We’re left with an interesting situation, though. On the one hand, we have data that clearly show that whatever algorithms are controlling motion in Source accurately represent air resistance. But now we have to wonder about the constants within equation 1. We know Source scales terminal velocity to mass. But is Source using a realistic value for air density in the game? Is it really taking the cross-sectional area and drag coefficient of the cube into account?

For now, we can check if Source is at least internally consistent, regardless of whether or not it uses accurate values for the constants in equation 1. Let’s assume that Source uses some constant to account for drag coefficient and air density. We already know mass and gravity. So let’s solve for the cross-sectional area. Gnuplot solved equation 2 with B = 318.6 and C = 0.4768. If we equate B to the constant before the hyperbolic tangent in equation 1 and solve for the cross-sectional area, we get a value of 0.121 u2. Plugging in our value for cross-sectional area to the constant inside the hyperbolic tangent, C, and using all of the same values for ρ, CD, m, and g, we get C = 0.477, which is exactly what Gnuplot produced. So, at least Source is in some way internally consistent.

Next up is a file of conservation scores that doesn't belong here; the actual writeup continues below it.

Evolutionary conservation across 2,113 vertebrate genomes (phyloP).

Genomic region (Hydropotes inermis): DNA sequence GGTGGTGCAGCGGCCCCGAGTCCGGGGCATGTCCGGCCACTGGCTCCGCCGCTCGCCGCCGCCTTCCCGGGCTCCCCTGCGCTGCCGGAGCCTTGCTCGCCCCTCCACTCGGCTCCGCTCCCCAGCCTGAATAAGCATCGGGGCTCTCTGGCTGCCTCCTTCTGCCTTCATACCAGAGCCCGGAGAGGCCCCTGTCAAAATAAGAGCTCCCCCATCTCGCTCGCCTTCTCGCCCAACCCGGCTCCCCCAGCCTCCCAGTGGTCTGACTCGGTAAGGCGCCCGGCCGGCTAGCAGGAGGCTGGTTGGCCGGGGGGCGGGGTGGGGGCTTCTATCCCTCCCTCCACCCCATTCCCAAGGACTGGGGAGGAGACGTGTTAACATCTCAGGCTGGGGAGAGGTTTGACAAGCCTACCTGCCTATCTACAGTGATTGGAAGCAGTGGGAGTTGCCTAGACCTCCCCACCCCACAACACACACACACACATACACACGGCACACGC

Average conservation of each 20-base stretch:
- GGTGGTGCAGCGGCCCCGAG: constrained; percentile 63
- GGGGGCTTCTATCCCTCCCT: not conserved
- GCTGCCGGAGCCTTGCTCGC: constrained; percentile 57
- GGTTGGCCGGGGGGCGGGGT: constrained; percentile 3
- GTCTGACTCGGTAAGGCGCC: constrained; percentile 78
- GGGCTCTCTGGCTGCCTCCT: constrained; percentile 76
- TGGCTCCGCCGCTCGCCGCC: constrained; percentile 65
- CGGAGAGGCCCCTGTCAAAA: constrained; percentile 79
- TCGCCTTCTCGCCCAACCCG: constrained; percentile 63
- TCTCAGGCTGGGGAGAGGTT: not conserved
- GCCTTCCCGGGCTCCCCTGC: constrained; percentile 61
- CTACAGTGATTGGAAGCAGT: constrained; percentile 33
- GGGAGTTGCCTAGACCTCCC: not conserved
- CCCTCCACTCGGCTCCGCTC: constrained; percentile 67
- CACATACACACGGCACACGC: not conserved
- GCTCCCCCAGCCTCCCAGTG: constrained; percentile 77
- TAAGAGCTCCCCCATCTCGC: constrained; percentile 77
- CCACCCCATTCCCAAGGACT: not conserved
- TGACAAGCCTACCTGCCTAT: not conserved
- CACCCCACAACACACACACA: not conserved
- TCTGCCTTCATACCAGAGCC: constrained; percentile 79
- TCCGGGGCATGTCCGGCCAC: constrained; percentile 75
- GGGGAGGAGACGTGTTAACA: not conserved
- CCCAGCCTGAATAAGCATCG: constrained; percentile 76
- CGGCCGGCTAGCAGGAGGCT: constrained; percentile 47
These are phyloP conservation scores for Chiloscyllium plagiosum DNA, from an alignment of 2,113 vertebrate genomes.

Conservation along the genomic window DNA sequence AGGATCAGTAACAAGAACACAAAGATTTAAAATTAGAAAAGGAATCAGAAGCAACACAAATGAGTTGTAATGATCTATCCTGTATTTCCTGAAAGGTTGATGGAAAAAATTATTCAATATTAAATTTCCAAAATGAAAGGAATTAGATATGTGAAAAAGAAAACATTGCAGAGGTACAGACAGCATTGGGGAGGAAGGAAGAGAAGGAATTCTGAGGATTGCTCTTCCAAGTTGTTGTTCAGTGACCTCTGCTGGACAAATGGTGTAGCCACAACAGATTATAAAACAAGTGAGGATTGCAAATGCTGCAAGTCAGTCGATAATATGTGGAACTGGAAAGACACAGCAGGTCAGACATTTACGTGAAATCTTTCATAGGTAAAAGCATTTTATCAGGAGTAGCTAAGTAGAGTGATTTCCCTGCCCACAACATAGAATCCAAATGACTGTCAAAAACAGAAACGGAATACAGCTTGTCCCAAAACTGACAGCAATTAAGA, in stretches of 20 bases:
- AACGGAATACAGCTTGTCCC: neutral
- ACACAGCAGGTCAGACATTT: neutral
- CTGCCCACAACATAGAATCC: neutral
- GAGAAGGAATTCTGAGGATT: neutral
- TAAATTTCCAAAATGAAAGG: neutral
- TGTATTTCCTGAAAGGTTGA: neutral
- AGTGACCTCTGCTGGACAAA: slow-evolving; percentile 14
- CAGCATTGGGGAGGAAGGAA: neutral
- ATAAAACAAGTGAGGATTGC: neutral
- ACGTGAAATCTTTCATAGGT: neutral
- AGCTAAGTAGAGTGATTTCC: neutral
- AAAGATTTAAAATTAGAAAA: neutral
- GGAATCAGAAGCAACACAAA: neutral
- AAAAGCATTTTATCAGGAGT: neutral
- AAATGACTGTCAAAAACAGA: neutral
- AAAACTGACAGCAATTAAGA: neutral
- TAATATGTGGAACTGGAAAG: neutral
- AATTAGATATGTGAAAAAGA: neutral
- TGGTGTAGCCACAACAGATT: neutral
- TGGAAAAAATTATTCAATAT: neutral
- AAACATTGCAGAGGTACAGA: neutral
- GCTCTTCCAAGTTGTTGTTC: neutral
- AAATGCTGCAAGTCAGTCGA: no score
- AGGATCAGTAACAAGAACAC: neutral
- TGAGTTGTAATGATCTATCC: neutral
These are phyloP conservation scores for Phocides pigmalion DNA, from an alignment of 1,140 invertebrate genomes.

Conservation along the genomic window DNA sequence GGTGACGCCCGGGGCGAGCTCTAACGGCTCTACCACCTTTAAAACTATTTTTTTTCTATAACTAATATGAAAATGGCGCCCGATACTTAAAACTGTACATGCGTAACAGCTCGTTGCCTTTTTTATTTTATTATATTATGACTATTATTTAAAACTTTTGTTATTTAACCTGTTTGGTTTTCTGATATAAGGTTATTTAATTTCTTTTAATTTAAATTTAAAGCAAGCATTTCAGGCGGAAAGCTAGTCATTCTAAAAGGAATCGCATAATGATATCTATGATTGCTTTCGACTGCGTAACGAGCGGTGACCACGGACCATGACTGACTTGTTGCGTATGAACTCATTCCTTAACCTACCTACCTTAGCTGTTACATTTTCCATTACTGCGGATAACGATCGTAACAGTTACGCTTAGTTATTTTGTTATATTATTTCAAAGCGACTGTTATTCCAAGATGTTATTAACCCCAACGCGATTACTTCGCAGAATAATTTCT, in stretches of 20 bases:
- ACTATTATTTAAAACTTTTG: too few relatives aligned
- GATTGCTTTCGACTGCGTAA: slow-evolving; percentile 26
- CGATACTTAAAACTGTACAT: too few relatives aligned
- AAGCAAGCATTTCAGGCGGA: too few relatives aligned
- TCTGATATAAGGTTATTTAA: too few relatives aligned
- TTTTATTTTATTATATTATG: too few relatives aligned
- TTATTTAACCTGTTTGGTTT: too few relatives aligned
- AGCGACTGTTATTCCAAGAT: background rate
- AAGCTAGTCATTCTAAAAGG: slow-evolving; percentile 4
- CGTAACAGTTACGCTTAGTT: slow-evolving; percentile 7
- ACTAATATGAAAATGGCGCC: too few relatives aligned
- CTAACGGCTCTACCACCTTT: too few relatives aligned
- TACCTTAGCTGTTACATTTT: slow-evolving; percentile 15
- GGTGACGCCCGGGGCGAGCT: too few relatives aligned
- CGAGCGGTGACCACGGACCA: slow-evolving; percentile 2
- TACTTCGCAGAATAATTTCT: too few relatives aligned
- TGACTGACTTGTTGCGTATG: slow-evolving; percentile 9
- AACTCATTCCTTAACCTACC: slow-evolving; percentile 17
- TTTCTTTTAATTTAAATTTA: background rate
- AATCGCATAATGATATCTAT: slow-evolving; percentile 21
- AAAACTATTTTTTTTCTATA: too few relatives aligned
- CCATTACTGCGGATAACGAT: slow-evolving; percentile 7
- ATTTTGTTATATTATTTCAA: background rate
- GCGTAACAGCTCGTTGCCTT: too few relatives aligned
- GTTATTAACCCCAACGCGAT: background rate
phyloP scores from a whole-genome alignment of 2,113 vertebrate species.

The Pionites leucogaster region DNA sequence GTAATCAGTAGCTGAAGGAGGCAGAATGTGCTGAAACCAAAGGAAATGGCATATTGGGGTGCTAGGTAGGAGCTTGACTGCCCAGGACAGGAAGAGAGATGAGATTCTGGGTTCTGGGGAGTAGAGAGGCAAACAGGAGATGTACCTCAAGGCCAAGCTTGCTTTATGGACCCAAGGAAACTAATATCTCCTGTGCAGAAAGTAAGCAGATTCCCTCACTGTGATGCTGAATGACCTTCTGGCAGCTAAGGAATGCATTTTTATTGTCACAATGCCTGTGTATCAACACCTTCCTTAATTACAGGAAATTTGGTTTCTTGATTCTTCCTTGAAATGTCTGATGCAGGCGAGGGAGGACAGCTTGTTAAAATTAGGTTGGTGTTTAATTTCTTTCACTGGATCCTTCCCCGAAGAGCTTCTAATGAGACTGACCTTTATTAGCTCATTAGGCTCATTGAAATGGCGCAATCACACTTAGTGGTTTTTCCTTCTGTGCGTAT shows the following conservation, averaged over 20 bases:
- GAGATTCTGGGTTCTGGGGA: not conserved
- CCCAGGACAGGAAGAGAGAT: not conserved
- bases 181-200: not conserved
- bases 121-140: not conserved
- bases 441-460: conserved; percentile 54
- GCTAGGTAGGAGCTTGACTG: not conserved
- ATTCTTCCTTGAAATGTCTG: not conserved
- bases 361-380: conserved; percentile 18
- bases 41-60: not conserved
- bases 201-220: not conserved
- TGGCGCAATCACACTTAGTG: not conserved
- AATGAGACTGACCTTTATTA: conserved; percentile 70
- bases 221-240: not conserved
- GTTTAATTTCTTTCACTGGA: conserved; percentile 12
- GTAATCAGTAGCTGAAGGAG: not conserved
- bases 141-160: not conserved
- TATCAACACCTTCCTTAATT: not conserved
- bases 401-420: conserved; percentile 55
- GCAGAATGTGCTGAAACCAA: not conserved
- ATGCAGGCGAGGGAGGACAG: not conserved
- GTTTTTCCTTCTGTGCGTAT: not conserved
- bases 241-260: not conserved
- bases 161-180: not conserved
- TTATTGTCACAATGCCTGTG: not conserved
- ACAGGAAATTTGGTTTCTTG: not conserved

To be continued with a wrap up of projectile motion…